paragraph, we want a stochastic function so that when we give it $x_j$
as input, it will give the probability distribution of $y_j$ as its
output. Similarly, in the second paragraph, when we insert our
``question'' into the stochastic operator, we want a probability
distribution on ``answers.''
Section 2.1 gives a formal solution to the sequential
prediction problem in terms of a kind of universal Turing
machine. Any describable probability distribution on strings can
be represented by a suitable (not necessarily universal) Turing
machine.
After some data has been analyzed, its statistical
characteristics can be summarized by an apriori probability
distribution on all possible subsequent data. Section 2.2 shows
how to construct a Turing machine that represents such a
distribution for sequential data.
Section 3.1 gives a formal solution to the problem of
prediction of unordered data sets, also using a universal Turing
machine.
Section 3.2 shows how to construct a Turing machine that
summarizes an unordered data set and yields an apriori
probability distribution for the next finite string.
Section 3.3 gives a different formal solution to the prediction
problem for unordered strings that is closer to the approximations that
are commonly used in solving such problems.
\section{\underline{Sequentially Ordered Data}}
2.1 Algorithmic probability extrapolates the data string, $D$
, by considering $P_M(E)$ , the aprior probability distribution on
all finite strings, $E$, with respect to $M$ , a universal Turing
machine.\footnote{All machines herein discussed, whether universal or
not, will have unidirectional input and output tapes, with one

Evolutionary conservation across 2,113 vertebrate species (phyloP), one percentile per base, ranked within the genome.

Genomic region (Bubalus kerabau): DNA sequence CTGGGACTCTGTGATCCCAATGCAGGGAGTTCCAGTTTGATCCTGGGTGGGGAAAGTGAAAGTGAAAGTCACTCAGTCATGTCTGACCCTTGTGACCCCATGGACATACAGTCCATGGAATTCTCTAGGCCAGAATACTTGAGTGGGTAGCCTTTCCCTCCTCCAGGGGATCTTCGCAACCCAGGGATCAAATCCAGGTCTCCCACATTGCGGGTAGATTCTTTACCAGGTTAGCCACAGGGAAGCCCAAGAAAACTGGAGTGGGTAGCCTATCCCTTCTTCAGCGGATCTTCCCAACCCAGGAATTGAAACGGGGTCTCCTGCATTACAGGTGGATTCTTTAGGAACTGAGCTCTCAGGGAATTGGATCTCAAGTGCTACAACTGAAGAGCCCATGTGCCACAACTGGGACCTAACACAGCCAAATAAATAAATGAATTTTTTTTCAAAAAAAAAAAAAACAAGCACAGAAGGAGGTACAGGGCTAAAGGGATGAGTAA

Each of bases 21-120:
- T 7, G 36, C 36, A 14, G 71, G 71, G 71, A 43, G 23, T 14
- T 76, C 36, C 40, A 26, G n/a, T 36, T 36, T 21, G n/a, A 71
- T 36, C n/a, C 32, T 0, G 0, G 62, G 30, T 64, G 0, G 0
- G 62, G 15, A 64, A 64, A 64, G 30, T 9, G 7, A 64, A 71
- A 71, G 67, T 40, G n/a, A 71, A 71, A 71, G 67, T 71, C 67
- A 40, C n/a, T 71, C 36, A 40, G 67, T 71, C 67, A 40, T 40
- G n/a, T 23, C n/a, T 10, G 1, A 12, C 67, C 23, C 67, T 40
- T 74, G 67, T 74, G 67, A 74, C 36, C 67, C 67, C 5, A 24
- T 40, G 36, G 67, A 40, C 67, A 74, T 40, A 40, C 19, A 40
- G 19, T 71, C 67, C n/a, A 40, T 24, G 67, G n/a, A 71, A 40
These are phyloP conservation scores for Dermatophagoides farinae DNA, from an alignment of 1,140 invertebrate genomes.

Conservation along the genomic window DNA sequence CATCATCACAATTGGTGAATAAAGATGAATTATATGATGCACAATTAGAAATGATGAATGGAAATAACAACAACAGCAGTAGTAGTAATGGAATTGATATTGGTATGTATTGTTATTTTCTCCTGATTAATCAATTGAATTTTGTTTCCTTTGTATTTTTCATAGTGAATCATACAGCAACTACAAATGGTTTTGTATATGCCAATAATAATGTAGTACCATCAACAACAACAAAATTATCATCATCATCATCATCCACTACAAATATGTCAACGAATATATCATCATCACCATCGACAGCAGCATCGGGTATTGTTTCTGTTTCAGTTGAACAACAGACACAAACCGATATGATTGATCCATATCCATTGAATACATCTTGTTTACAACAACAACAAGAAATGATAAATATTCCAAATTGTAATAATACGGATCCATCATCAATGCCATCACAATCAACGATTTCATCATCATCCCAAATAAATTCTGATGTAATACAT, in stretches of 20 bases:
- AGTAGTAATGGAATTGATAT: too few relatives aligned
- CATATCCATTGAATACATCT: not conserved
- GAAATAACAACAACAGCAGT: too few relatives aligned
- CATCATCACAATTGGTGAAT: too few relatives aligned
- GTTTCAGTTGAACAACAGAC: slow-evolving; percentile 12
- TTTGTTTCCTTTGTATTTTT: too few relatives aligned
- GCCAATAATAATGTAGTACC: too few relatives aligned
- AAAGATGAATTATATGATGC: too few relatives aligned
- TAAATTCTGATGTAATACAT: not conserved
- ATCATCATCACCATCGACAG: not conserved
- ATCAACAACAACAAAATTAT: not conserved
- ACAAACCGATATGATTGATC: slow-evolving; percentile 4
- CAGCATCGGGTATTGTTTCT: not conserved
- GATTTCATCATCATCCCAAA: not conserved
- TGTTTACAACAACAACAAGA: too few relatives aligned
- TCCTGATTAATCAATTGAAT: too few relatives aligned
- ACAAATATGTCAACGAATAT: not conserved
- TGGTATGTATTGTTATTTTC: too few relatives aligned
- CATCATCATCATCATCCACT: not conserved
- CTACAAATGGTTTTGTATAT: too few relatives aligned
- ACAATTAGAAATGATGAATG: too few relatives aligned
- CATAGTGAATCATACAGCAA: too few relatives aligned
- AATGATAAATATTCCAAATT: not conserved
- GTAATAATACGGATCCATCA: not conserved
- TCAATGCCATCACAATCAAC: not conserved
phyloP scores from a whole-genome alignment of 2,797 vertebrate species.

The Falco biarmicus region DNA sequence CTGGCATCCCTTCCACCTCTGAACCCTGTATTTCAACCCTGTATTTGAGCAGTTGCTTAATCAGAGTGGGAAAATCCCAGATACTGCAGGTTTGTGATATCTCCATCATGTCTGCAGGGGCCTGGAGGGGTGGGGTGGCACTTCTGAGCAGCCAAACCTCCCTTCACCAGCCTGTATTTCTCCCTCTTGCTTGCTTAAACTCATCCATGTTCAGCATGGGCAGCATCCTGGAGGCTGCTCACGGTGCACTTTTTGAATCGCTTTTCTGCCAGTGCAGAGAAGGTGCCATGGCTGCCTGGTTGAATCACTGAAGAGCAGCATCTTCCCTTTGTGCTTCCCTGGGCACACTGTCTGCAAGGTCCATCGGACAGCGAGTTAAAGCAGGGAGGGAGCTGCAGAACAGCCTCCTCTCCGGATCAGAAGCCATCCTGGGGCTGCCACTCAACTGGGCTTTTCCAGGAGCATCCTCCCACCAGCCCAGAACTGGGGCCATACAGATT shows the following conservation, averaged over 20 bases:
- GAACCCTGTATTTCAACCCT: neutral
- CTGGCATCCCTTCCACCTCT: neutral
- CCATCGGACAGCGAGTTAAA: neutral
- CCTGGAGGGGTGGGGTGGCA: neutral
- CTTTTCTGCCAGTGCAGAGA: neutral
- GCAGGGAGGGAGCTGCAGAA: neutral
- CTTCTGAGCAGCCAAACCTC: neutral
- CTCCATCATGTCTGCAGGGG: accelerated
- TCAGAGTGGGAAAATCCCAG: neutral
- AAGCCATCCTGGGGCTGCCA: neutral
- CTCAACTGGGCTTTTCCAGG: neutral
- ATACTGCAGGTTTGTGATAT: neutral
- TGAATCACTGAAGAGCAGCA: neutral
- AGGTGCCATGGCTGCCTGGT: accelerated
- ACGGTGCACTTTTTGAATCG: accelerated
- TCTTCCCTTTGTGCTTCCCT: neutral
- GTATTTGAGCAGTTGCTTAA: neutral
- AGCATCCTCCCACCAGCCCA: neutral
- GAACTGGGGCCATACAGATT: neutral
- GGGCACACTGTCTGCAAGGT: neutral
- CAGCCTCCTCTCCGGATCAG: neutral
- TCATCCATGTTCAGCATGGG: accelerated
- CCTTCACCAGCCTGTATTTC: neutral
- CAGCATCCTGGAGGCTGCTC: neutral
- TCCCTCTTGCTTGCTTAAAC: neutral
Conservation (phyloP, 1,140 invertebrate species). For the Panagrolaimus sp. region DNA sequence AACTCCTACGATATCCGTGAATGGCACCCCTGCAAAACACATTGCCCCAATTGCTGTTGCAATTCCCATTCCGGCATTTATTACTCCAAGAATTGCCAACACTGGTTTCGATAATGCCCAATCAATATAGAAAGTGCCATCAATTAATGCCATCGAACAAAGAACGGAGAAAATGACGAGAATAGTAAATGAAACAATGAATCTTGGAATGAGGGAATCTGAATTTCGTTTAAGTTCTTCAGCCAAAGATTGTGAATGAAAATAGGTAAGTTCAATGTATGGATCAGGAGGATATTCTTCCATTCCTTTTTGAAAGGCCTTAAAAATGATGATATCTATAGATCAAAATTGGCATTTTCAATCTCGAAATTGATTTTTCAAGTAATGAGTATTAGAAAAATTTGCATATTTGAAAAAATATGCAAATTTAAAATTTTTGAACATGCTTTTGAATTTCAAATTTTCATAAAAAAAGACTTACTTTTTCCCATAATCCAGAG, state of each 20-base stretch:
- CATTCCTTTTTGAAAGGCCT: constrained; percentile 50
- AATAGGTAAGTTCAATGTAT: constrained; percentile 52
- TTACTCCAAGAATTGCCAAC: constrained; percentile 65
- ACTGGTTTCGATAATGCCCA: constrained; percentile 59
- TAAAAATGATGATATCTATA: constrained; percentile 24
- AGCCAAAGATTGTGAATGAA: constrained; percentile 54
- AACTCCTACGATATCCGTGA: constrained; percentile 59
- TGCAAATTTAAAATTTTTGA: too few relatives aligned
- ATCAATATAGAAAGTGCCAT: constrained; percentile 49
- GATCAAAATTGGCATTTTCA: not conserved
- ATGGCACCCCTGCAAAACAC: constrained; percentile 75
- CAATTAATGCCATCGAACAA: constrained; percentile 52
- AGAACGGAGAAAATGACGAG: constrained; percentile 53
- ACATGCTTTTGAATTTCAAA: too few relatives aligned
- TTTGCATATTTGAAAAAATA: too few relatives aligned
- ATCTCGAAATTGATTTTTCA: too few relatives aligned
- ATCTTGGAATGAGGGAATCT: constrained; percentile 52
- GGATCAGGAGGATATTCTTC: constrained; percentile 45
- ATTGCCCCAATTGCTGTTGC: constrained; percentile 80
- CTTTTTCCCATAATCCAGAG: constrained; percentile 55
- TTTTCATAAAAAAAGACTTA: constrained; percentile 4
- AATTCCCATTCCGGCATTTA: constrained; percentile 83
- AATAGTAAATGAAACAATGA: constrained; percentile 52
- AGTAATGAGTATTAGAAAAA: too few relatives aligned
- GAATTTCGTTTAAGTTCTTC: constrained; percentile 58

bidirectional memory tape.} $P_M(E)$ is the probability that the machine's
output will be a string having $E$ as prefix, if $M$'s input is a
completely random binary string.
From this definition, it can be shown [Sol 64a p.14 section 3.2,
Sol 78, p.423] that
\begin{displaymath} P_M(E)= \sum_k 2^{-\mid I_k \mid}
\end{displaymath}
$[I_k]$ is the set of inputs to $M$ such that $M$'s output string
has $E$ as prefix. However the $[I_k]$ have the additional constraint
that they are ``minimal'' in the sense that if the final bit of a $I_k$
is removed, creating $I_k'$, then $E$ is no longer a prefix of
$M(I_k')$. The $[I_k]$ form a prefix set. $\mid I_k \mid $ is the
length of string $I_k$ .
Suppose we have a known data string, $D$ and we want to know the relative
probabilities of various possible continuations of it. From Bayes' theorem,
$P_M(DD_1)/P_M(D)$ is the (unnormalized) probability that if string
$D$ occurs, $D_1$ will follow.
It should be noted that the expression for $P_M$ is incomputable [Sol 78,
p.423]. For any practical applications we us approximations. A common
method is to use only one term in the sum -- that corresponding to the
shortest code that we have been able to find for the data. This
approximation is called Minimum Message Length [Wal 68] or Minimum
Description Length [Ris 78]. If we use more terms in the sum that
correspond to short codes, we get better approximations.
2.2 Question: Does there exist a machine $M$ that
summarizes the data $D$ , so that
$P_{M'}(D_1) = \rm{c}P_M(DD_1)/P_M(D)$ Here, c is a constant
that is the same for all possible $D_1$.
Observing the creation of $D$ from the random input to $M$,
one might think that such a machine could be obtained by stopping
$M$ as soon as it had produced $D$. Whatever internal states it
had as well as the content of its memory tape at that time would then
be regarded as the initial state of machine $M$.
An objection to this approach is that the resultant
$M'$ would characterize the state of $M$ for {\em only
one input} that would yield $D$ (plus possible suffix) as output.
It would neglect all the other possible codes of $D$ and so would
usually not be very close to
$\rm{c}P_M(DD_1)/P_M(D)$
A better method of constructing $M'$:
$M'$ is a box with four things in it.
(1) $M$ (2) a switch (3) a little man (4) a copy of $D$.
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The (random) input to $M'$ goes directly into $M$ . The